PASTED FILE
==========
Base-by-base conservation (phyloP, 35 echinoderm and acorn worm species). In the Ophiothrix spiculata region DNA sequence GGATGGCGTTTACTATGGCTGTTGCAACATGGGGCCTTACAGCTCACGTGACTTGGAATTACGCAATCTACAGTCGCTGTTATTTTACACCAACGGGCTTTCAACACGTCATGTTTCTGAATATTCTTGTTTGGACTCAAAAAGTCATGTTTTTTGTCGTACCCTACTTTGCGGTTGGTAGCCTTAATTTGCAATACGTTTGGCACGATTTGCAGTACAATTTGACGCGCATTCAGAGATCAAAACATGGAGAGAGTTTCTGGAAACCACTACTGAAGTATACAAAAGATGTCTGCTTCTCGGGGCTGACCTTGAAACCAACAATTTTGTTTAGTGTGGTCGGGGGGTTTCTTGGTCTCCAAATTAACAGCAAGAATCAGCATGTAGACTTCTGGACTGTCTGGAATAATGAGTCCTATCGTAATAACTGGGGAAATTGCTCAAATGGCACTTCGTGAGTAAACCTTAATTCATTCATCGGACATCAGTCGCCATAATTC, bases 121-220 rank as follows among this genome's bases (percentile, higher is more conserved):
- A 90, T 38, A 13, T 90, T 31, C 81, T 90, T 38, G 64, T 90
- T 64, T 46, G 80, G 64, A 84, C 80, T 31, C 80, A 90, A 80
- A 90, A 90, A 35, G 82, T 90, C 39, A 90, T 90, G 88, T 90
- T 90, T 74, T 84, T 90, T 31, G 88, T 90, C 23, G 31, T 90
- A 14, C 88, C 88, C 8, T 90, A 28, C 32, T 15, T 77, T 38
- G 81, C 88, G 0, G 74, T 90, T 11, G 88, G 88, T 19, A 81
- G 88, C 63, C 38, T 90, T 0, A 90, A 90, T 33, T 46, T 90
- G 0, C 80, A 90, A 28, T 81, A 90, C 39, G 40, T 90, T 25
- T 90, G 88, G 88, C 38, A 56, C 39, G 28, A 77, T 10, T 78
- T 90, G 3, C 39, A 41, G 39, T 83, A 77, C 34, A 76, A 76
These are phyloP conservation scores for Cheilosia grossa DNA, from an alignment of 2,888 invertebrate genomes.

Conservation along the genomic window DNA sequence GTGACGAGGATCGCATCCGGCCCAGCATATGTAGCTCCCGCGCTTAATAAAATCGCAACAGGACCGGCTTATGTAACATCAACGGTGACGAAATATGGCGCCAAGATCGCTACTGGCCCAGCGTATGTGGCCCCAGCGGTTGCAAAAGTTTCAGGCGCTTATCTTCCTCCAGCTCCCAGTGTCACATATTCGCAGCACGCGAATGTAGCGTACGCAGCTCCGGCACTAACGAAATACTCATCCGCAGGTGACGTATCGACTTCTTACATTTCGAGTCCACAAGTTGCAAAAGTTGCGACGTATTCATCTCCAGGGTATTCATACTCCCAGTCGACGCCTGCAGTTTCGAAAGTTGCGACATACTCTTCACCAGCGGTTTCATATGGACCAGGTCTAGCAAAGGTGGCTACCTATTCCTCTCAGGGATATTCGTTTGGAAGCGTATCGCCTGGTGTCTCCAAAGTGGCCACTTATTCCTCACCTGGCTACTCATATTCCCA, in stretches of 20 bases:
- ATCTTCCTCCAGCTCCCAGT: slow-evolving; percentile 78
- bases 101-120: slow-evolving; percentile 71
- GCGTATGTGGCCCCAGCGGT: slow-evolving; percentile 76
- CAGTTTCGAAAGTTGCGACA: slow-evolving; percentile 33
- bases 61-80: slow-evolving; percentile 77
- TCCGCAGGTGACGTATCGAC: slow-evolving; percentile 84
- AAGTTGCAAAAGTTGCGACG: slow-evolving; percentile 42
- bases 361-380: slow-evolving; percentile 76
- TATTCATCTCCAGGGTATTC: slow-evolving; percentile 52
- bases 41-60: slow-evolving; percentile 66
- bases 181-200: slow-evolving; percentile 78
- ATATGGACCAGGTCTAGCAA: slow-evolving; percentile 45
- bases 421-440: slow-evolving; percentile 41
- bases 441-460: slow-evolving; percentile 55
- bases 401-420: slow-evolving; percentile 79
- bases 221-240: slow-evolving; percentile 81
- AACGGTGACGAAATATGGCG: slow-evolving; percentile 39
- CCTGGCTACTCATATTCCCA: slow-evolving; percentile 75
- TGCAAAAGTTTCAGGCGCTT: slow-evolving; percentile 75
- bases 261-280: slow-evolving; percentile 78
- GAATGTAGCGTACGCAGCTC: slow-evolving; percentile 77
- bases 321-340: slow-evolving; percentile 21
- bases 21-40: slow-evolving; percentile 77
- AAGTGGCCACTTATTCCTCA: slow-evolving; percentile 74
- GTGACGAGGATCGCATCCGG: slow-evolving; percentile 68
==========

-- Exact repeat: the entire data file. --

Base-by-base conservation (phyloP, 35 echinoderm and acorn worm species). In the Ophiothrix spiculata region DNA sequence GGATGGCGTTTACTATGGCTGTTGCAACATGGGGCCTTACAGCTCACGTGACTTGGAATTACGCAATCTACAGTCGCTGTTATTTTACACCAACGGGCTTTCAACACGTCATGTTTCTGAATATTCTTGTTTGGACTCAAAAAGTCATGTTTTTTGTCGTACCCTACTTTGCGGTTGGTAGCCTTAATTTGCAATACGTTTGGCACGATTTGCAGTACAATTTGACGCGCATTCAGAGATCAAAACATGGAGAGAGTTTCTGGAAACCACTACTGAAGTATACAAAAGATGTCTGCTTCTCGGGGCTGACCTTGAAACCAACAATTTTGTTTAGTGTGGTCGGGGGGTTTCTTGGTCTCCAAATTAACAGCAAGAATCAGCATGTAGACTTCTGGACTGTCTGGAATAATGAGTCCTATCGTAATAACTGGGGAAATTGCTCAAATGGCACTTCGTGAGTAAACCTTAATTCATTCATCGGACATCAGTCGCCATAATTC, bases 121-220 rank as follows among this genome's bases (percentile, higher is more conserved):
- A 90, T 38, A 13, T 90, T 31, C 81, T 90, T 38, G 64, T 90
- T 64, T 46, G 80, G 64, A 84, C 80, T 31, C 80, A 90, A 80
- A 90, A 90, A 35, G 82, T 90, C 39, A 90, T 90, G 88, T 90
- T 90, T 74, T 84, T 90, T 31, G 88, T 90, C 23, G 31, T 90
- A 14, C 88, C 88, C 8, T 90, A 28, C 32, T 15, T 77, T 38
- G 81, C 88, G 0, G 74, T 90, T 11, G 88, G 88, T 19, A 81
- G 88, C 63, C 38, T 90, T 0, A 90, A 90, T 33, T 46, T 90
- G 0, C 80, A 90, A 28, T 81, A 90, C 39, G 40, T 90, T 25
- T 90, G 88, G 88, C 38, A 56, C 39, G 28, A 77, T 10, T 78
- T 90, G 3, C 39, A 41, G 39, T 83, A 77, C 34, A 76, A 76
These are phyloP conservation scores for Cheilosia grossa DNA, from an alignment of 2,888 invertebrate genomes.

Conservation along the genomic window DNA sequence GTGACGAGGATCGCATCCGGCCCAGCATATGTAGCTCCCGCGCTTAATAAAATCGCAACAGGACCGGCTTATGTAACATCAACGGTGACGAAATATGGCGCCAAGATCGCTACTGGCCCAGCGTATGTGGCCCCAGCGGTTGCAAAAGTTTCAGGCGCTTATCTTCCTCCAGCTCCCAGTGTCACATATTCGCAGCACGCGAATGTAGCGTACGCAGCTCCGGCACTAACGAAATACTCATCCGCAGGTGACGTATCGACTTCTTACATTTCGAGTCCACAAGTTGCAAAAGTTGCGACGTATTCATCTCCAGGGTATTCATACTCCCAGTCGACGCCTGCAGTTTCGAAAGTTGCGACATACTCTTCACCAGCGGTTTCATATGGACCAGGTCTAGCAAAGGTGGCTACCTATTCCTCTCAGGGATATTCGTTTGGAAGCGTATCGCCTGGTGTCTCCAAAGTGGCCACTTATTCCTCACCTGGCTACTCATATTCCCA, in stretches of 20 bases:
- ATCTTCCTCCAGCTCCCAGT: slow-evolving; percentile 78
- bases 101-120: slow-evolving; percentile 71
- GCGTATGTGGCCCCAGCGGT: slow-evolving; percentile 76
- CAGTTTCGAAAGTTGCGACA: slow-evolving; percentile 33
- bases 61-80: slow-evolving; percentile 77
- TCCGCAGGTGACGTATCGAC: slow-evolving; percentile 84
- AAGTTGCAAAAGTTGCGACG: slow-evolving; percentile 42
- bases 361-380: slow-evolving; percentile 76
- TATTCATCTCCAGGGTATTC: slow-evolving; percentile 52
- bases 41-60: slow-evolving; percentile 66
- bases 181-200: slow-evolving; percentile 78
- ATATGGACCAGGTCTAGCAA: slow-evolving; percentile 45
- bases 421-440: slow-evolving; percentile 41
- bases 441-460: slow-evolving; percentile 55
- bases 401-420: slow-evolving; percentile 79
- bases 221-240: slow-evolving; percentile 81
- AACGGTGACGAAATATGGCG: slow-evolving; percentile 39
- CCTGGCTACTCATATTCCCA: slow-evolving; percentile 75
- TGCAAAAGTTTCAGGCGCTT: slow-evolving; percentile 75
- bases 261-280: slow-evolving; percentile 78
- GAATGTAGCGTACGCAGCTC: slow-evolving; percentile 77
- bases 321-340: slow-evolving; percentile 21
- bases 21-40: slow-evolving; percentile 77
- AAGTGGCCACTTATTCCTCA: slow-evolving; percentile 74
- GTGACGAGGATCGCATCCGG: slow-evolving; percentile 68